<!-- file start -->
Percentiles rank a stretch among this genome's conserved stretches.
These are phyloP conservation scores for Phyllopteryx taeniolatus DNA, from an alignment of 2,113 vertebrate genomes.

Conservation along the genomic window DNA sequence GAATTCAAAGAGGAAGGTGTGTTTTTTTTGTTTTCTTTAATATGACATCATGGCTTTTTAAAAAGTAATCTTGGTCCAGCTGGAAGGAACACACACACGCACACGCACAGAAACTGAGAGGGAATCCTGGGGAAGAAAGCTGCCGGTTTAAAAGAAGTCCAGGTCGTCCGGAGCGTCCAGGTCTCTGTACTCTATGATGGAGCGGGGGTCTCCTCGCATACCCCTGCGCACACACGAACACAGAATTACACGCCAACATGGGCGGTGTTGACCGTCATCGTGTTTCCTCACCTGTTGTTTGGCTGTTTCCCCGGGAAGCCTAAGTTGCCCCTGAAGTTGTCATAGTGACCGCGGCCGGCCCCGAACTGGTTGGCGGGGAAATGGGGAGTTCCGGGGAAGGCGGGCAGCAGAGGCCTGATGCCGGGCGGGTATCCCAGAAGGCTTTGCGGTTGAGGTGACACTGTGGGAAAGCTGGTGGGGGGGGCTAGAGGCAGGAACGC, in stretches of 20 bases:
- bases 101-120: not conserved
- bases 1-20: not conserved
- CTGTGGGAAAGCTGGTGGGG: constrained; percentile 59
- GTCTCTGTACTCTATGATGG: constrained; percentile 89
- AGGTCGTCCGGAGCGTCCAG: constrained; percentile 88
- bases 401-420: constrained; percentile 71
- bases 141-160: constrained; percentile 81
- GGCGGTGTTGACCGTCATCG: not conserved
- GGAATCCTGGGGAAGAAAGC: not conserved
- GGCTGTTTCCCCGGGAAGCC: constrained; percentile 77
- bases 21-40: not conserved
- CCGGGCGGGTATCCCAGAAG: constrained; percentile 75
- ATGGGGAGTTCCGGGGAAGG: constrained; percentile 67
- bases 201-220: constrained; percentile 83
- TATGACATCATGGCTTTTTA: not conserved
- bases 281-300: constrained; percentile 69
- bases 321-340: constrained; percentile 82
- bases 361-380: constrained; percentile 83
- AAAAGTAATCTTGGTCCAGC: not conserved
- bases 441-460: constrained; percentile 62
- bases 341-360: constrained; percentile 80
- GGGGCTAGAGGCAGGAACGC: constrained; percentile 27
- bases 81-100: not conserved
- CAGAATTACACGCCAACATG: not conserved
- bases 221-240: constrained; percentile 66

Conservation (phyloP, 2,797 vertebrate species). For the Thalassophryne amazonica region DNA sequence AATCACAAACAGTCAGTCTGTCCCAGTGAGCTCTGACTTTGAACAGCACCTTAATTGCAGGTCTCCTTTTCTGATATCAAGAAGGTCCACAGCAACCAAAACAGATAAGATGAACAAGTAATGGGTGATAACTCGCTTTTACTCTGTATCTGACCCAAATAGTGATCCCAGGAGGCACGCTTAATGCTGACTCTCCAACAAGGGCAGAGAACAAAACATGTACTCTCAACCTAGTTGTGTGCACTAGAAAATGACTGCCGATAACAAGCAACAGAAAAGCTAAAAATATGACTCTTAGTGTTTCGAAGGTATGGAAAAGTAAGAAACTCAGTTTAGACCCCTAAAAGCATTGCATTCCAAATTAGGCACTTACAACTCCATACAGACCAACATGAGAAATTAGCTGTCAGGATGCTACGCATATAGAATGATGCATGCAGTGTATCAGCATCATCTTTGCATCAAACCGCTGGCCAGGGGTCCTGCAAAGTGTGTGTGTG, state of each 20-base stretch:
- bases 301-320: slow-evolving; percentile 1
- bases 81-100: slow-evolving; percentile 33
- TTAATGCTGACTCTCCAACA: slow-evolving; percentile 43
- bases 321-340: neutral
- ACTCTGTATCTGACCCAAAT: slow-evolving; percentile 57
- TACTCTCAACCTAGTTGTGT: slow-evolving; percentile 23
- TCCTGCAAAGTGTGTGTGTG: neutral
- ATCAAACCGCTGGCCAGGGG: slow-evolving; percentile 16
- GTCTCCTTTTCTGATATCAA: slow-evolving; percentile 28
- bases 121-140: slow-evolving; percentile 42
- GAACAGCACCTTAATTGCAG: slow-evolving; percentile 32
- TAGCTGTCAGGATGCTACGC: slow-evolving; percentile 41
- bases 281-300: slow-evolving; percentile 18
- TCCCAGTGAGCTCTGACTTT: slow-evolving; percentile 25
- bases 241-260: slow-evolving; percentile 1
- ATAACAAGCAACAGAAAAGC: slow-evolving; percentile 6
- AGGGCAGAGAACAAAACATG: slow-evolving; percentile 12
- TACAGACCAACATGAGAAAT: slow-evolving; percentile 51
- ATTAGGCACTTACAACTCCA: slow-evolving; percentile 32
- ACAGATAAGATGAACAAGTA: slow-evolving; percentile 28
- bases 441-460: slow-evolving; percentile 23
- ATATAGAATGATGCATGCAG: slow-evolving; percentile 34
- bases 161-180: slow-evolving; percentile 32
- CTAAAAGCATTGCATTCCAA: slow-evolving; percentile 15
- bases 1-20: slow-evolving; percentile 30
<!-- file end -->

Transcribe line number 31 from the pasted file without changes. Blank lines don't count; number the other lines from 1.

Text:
- bases 81-100: slow-evolving; percentile 33